The U.S. Army's first autonomous vehicles could be on the road in about 18 months.
But unlike Tesla's Autopilot or Cadillac's upcoming Super Cruise, the Army's self-driving system won't be used on public roads.
The vehicles will be deployed in extremely controlled areas, at low speeds and for special missions: to transport wounded soldiers to the hospital for rehab treatment.
A three-phase pilot program run by the U.S. Army Tank Automotive Research, Development and Engineering Center (TARDEC) is underway at Fort Bragg, N.C., one of several installations scheduled to use driverless vehicles.
Specially equipped Cushman Shuttles -- basically long-wheelbase golf carts -- will pick up combat-wounded soldiers at their barracks and transport them about half a mile to Womack Army Medical Center, explained Edward Straub, program manager for the Army's Applied Robotics for Installations and Base Operations.
An automated drive of such a short distance in a low-speed vehicle might not sound like much of a technical accomplishment compared with what automakers and suppliers, such as Delphi, Continental, ZF and Bosch, are working on. But the Army vehicles will be driving on roads and pathways that do not have traffic signs and lane markings like regular roads, Straub said.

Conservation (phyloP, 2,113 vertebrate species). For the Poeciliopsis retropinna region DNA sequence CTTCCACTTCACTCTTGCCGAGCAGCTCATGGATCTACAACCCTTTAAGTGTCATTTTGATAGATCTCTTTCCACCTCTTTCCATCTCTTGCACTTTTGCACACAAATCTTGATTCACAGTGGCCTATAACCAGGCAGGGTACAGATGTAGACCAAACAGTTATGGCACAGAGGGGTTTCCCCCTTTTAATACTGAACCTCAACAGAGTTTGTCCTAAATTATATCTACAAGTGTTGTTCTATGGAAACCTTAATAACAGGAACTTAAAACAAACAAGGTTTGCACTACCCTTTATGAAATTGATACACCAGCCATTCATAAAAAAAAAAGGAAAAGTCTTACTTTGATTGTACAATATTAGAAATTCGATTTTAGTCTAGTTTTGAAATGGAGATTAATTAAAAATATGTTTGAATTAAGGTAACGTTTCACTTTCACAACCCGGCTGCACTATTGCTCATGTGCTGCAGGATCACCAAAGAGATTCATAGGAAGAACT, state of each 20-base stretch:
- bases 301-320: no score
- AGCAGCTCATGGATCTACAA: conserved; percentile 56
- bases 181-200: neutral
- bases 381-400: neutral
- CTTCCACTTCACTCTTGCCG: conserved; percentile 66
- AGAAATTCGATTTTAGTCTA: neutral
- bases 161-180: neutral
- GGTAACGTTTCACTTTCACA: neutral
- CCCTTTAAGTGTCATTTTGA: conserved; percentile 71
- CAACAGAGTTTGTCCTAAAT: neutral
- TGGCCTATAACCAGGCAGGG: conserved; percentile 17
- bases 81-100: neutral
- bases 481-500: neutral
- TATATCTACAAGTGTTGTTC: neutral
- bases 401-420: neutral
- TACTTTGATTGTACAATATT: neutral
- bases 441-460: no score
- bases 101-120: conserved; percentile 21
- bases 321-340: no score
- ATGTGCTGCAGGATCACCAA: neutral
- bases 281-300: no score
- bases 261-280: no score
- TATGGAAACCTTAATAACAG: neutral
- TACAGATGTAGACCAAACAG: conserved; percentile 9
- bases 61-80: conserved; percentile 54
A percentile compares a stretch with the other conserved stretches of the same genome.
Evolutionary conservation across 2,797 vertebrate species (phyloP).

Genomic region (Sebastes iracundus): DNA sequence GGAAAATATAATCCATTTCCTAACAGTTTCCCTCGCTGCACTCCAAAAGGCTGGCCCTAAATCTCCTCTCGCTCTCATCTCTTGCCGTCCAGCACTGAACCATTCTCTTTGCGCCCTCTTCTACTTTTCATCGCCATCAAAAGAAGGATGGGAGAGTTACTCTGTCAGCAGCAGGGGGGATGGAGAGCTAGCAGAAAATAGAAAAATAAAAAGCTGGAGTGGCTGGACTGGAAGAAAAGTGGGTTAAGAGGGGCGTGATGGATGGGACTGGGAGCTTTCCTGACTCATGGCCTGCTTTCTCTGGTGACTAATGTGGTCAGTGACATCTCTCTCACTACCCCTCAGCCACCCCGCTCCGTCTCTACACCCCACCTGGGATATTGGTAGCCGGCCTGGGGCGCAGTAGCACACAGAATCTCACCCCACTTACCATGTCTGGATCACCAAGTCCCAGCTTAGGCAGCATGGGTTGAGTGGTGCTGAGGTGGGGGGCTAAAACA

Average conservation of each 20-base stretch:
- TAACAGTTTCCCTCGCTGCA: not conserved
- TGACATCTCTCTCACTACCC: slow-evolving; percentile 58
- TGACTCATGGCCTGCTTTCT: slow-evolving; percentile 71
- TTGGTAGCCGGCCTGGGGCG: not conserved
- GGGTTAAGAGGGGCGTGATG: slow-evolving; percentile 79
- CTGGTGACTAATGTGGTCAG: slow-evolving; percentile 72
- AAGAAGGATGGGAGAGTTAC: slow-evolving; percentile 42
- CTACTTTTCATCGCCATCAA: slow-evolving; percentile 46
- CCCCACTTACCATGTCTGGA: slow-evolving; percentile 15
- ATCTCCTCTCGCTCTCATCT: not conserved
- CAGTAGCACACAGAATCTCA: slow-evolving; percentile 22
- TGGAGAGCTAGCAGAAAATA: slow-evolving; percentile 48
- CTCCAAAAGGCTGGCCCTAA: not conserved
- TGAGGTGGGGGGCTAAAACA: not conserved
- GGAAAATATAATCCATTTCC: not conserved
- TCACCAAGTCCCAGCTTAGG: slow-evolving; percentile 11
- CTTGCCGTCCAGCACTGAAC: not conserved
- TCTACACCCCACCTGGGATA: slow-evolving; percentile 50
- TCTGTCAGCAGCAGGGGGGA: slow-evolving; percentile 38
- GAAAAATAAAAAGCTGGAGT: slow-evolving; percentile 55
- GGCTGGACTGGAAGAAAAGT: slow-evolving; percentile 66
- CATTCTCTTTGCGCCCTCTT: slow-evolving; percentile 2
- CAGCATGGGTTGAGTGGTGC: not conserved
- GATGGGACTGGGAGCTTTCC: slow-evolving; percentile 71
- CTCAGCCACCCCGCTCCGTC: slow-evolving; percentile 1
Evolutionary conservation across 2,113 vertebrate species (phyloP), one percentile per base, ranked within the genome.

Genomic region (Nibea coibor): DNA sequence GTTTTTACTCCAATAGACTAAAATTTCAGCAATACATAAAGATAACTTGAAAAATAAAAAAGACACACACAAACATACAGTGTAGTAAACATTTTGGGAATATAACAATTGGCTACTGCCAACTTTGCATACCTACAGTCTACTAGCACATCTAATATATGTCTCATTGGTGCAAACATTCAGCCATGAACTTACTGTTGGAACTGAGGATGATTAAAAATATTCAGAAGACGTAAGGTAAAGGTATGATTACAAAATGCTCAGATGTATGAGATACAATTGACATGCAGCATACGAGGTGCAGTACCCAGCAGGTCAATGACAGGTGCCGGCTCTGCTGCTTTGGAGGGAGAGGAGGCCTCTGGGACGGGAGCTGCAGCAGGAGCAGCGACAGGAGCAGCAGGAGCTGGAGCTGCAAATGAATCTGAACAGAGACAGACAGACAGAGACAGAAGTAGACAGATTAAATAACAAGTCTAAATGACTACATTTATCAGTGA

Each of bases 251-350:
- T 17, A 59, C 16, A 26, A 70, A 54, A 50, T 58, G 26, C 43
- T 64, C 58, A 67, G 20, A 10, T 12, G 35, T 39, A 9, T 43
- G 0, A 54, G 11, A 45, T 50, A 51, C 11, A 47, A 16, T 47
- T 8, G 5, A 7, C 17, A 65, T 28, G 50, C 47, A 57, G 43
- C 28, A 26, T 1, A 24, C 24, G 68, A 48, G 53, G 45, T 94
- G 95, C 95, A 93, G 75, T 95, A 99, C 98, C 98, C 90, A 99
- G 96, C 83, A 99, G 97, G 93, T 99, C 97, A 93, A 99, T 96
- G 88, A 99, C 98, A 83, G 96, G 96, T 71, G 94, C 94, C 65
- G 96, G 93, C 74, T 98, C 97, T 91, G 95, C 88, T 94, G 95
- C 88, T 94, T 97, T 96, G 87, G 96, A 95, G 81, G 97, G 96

The Army is developing automated vehicles for two main reasons: First, self-driving vehicles can reduce the amount of money the Army spends on its fixed operations. And second, TARDEC engineers believe the technology and lessons from limited on-base driverless vehicles eventually can be used as the building blocks for automated battlefield vehicles.
The Fort Bragg project, Straub said, came about when the Army noticed many combat-wounded soldiers were missing their doctor's appointments, partially because of the heavy traffic and lack of parking close to the hospital.
"That actually creates a huge cost to the hospital, [which is] a traumatic brain injury center of excellence," said Straub. "Some of these appointments can cost $5,000. So, if the soldier is not showing up, that's a huge cost. We surmised that by providing soldiers a reliable, personalized transportation option, we could reduce that number of missed appointments."
Soldiers, he added, can schedule rides on the Cushman Shuttles that are driven on roadways, parking lots and dual-use sidewalks; transportation is door-to-door. There is a driver controlling the vehicles now, but the shuttles are equipped with all the sensors and other equipment needed to be driverless. TARDEC is using these vehicles and each trip to create the hardware and software that will lead to autonomous driving.
In the second phase of the project, tentatively scheduled to begin this fall, the Cushman Shuttles will drive themselves, but with an operator in the driver's seat ready to take control in an emergency.
By late 2017 or early 2018, the vehicles are expected to be driverless, Straub said.
"As the Army, we have access to all these bases where we can control the environment and what impact the decisions that driverless cars are going to make and how well they are going to perform," he said. "Our ultimate objective is to get the best technology into the hands of the war fighter in the battlefield."